The new 1,800-foot, $275,000 visitor center replaces one built in 1935 and is scheduled to be formally dedicated in ceremonies on June 26. Sandia photovoltaics engineers, including Post and Sandian Mike Thomas, both of the Photovoltaic System Applications Department, will be there to recognize Sandia's contribution to helping to expand the use of renewable energy technologies.

The monument's new photovoltaics system is the outcome of Sandia's growing partnerships with the Interior Department's National Park Service and Bureau of Land Management , the USDA Forest Service, and the Department of Defense. Sandia assesses what these agencies have done so far with photovoltaic solar systems as well as the potential for their expanded use.

Hundreds of existing systems have been identified, with the level of satisfaction at more than 96 percent, and a tremendous interest has been expressed in expanding the use of these systems within the agencies, says Chris Cameron, manager of Sandia's Photovoltaic System Applications Department.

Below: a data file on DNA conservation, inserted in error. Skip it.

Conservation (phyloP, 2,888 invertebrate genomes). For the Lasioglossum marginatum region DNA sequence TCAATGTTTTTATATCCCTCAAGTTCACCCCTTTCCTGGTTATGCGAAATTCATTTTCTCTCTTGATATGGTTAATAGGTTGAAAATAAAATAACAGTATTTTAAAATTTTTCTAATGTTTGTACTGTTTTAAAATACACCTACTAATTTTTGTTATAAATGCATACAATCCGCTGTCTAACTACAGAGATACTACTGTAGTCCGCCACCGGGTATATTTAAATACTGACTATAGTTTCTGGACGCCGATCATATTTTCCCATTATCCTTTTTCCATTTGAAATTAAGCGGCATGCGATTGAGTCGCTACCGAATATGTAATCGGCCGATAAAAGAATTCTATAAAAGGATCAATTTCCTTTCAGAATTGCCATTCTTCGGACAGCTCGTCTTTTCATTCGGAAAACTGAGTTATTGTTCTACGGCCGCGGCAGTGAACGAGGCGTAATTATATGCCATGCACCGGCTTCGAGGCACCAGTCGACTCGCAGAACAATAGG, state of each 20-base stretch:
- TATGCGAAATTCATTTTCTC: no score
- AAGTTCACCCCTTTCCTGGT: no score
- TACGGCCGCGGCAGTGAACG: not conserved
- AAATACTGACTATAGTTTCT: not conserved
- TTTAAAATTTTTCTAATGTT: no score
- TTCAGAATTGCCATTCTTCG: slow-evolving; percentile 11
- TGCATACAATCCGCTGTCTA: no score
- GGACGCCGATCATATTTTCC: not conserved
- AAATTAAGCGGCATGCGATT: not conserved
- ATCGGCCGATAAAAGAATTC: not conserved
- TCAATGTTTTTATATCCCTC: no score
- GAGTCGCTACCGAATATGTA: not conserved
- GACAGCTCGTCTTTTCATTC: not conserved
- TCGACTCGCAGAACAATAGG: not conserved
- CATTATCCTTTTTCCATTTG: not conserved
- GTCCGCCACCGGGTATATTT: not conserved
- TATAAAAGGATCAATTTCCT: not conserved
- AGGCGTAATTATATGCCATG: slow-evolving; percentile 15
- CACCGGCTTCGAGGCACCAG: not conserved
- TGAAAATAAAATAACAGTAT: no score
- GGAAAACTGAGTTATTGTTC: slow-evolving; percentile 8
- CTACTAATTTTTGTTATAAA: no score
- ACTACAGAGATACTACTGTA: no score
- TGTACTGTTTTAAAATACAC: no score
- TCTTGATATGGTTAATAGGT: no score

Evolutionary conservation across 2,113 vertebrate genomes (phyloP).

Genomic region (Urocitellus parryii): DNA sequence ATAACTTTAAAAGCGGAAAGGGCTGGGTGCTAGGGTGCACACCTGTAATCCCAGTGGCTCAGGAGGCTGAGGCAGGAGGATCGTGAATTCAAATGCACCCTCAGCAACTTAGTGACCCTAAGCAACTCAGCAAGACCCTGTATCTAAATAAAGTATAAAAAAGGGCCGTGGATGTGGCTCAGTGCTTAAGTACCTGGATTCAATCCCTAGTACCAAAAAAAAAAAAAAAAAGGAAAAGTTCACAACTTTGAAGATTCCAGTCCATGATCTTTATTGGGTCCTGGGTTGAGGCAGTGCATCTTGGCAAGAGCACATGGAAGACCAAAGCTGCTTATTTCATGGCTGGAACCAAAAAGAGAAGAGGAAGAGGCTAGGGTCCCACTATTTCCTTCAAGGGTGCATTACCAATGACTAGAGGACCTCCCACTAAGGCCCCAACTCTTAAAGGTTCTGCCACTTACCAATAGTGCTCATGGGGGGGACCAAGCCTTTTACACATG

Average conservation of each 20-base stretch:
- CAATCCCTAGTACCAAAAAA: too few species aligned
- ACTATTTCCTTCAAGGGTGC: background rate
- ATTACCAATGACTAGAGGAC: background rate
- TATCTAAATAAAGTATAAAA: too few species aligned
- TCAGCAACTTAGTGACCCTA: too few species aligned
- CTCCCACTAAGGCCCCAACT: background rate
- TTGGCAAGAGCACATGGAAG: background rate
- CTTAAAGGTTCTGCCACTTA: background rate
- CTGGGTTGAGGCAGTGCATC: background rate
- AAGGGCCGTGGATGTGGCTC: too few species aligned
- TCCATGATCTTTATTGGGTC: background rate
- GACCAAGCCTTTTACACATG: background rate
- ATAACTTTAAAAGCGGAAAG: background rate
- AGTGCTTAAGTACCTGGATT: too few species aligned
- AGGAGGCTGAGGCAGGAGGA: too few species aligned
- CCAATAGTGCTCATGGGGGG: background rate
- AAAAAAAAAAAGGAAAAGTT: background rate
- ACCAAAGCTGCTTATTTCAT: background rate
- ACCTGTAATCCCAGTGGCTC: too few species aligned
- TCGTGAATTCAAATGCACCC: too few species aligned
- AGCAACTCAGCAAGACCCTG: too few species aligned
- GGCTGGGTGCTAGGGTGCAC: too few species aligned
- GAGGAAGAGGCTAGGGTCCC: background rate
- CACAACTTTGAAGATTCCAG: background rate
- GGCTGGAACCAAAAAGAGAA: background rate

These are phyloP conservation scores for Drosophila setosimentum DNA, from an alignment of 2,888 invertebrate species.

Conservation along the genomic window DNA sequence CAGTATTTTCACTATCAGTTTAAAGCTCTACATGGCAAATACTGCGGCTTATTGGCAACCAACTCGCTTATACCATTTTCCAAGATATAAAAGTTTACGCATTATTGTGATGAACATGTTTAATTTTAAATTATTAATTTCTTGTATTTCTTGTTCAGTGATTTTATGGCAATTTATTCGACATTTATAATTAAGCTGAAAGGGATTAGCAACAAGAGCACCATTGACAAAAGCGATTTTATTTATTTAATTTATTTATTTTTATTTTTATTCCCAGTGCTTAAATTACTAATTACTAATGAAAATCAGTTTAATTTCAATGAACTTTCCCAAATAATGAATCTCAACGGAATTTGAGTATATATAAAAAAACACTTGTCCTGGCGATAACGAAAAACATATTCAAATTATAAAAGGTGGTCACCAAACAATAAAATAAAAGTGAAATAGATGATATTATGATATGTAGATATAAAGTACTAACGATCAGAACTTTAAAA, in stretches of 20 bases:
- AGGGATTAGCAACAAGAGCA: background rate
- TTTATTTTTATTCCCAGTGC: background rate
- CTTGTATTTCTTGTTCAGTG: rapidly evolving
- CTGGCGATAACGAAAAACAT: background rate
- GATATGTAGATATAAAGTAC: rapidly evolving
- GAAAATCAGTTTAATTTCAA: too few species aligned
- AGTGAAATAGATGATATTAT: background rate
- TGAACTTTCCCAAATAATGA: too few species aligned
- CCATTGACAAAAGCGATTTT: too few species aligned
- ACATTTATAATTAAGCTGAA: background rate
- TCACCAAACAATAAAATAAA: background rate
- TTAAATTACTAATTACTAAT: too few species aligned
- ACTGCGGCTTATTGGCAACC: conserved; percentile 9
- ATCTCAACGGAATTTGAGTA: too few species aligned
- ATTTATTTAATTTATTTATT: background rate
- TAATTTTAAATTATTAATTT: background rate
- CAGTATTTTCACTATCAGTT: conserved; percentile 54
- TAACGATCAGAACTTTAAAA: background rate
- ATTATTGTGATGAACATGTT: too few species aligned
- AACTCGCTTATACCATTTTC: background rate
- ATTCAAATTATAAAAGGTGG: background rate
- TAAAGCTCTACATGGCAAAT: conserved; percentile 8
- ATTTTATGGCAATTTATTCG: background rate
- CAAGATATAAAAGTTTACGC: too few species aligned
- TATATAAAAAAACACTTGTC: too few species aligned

The Salinas Pueblo Missions National Monument photovoltaics system is a direct result of the Department of Energy's Renew the Parks program with the National Park Service. Sandia's Photovoltaic Systems Assistance Center recently won a 1997 National Park Partnership Leadership Award with the Denver Service Center of the National Park Service for "Resource Stewardship and Preservation," which came directly as a result of its work under "Renew the Parks."